As part of the Infrastructure Investment and Jobs Act (IIJA), signed into law on November 15, 2021, the Build America, Buy America (BABA) Act was expanded beyond what was previously required. For over 40 years, Buy America required steel/iron products which were permanently incorporated into federal-aid highway projects, however, now expands the list of construction materials to be manufactured in the United States to include: (i) Non-ferrous metals; (ii) Plastic and polymer-based products (including polyvinylchloride, composite building materials, and polymers used in fiber optic cables); (iii) Glass (including optic glass); (iv) Fiber optic cable (including drop cable); (v) Optical fiber; (vi) Lumber; (vii) Engineered wood; and (viii) Drywall.
In April 2022, the White House Office of Management & Budget (OMB) issued preliminary guidelines for BABA. These guidelines were unclear on requirements for additional material including hot mix asphalt and concrete and how they were to be covered under BABA requirements even though the raw materials (aggregate, cement, and asphalt binder) have been exempted from the legislation.
On August 14, 2023, OMB announced its final guidance which clarifies existing provisions related to domestic preferences and provides further guidance on implementing the statutory requirements to improve Federal financial assistance management and transparency including Section 70917(c) Materials.
Section 70917(c) of the BIL provides that “construction materials” shall not include cement and cementitious materials, aggregates such as stone, sand, or gravel, or aggregate binding agents or additives. The final guidance clarifies that:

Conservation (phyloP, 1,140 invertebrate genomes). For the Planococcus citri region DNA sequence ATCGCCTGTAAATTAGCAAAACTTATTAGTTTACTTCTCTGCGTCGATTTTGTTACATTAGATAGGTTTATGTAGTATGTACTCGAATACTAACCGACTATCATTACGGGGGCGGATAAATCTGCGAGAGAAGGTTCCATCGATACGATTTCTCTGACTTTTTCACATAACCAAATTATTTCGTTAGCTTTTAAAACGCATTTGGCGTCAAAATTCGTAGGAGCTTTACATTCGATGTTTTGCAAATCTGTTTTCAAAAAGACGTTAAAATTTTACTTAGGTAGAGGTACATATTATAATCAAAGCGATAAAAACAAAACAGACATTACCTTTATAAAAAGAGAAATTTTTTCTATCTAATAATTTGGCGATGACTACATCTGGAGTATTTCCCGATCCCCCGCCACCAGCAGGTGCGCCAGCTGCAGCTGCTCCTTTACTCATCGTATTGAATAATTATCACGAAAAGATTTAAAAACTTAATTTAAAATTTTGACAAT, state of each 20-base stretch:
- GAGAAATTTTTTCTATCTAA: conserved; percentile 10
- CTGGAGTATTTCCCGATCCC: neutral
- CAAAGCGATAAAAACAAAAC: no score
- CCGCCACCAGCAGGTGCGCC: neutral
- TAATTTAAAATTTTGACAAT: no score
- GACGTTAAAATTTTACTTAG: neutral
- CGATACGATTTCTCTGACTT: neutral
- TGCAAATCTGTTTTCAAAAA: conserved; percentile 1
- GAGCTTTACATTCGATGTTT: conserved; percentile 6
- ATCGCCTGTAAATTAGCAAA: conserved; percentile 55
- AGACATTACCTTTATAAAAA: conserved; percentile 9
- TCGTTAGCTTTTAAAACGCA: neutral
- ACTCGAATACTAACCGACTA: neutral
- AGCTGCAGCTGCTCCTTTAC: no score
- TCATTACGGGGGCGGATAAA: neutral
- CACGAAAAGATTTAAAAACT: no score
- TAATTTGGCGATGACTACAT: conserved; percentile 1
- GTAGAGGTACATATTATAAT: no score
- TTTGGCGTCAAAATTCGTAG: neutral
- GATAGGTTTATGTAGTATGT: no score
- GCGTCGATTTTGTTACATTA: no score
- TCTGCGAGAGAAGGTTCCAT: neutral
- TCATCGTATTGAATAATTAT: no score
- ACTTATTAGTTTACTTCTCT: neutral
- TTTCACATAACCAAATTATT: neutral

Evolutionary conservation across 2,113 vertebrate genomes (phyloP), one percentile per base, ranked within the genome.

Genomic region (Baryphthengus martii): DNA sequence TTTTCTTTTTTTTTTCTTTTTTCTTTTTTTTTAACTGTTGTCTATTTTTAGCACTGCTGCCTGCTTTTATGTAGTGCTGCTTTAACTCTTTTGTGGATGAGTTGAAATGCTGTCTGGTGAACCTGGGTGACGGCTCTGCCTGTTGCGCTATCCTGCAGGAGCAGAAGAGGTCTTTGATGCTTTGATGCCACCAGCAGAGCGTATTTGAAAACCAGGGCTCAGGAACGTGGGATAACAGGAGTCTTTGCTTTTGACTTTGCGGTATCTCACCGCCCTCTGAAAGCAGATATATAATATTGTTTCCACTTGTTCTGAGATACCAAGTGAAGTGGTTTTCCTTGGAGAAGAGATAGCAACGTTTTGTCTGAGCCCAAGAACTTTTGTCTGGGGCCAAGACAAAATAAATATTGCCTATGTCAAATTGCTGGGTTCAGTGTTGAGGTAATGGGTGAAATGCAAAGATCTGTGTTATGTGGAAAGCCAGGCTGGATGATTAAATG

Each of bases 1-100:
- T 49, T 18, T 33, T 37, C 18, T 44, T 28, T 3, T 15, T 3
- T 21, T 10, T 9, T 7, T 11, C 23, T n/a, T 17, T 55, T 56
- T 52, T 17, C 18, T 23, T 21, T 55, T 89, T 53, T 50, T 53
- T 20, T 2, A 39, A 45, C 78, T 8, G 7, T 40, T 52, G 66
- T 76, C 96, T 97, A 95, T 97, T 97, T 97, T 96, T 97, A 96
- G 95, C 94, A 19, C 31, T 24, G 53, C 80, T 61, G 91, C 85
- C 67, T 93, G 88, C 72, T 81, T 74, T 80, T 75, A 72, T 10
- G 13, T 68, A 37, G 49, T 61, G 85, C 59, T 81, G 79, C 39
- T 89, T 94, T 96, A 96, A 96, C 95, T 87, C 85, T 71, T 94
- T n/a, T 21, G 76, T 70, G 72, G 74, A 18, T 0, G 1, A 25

- Section 70917(c) materials, on their own, are not manufactured products.
- Section 70917(c) materials should not be considered manufactured products when they are used at or combined proximate to the work site (for example, wet concrete or hot asphalt mix brought to the worksite)
- Section 70917(c) materials (such as stone, sand, and gravel) may be used to produce a manufactured product, such as the case with precast concrete.
It is important to note that while materials on their own as listed above are exempt, materials incorporated into a manufactured products which is “processed into a specific shape or form.” are not exempt and require BABAA compliant. OMB offers the example of Precast concrete products as a manufactured product that would require BABAA compliance, “Precast concrete consists of components processed into a specific shape or form and is in such state when brought to the work site, making it a manufactured product.”
The BABA requires that more than 55 percent of the cost of components, for a manufactured product to be manufactured in the United States and the product itself must be manufactured in the United States. This does not require all components to be produced in the United States.
Finally, the guidance also restates the circumstances defined in the statute under which a waiver may be justified: (1) Public interest, (2) Unreasonable cost, and (3) Nonavailability. The final guidance is likely to take effect on or about October 18, 2023.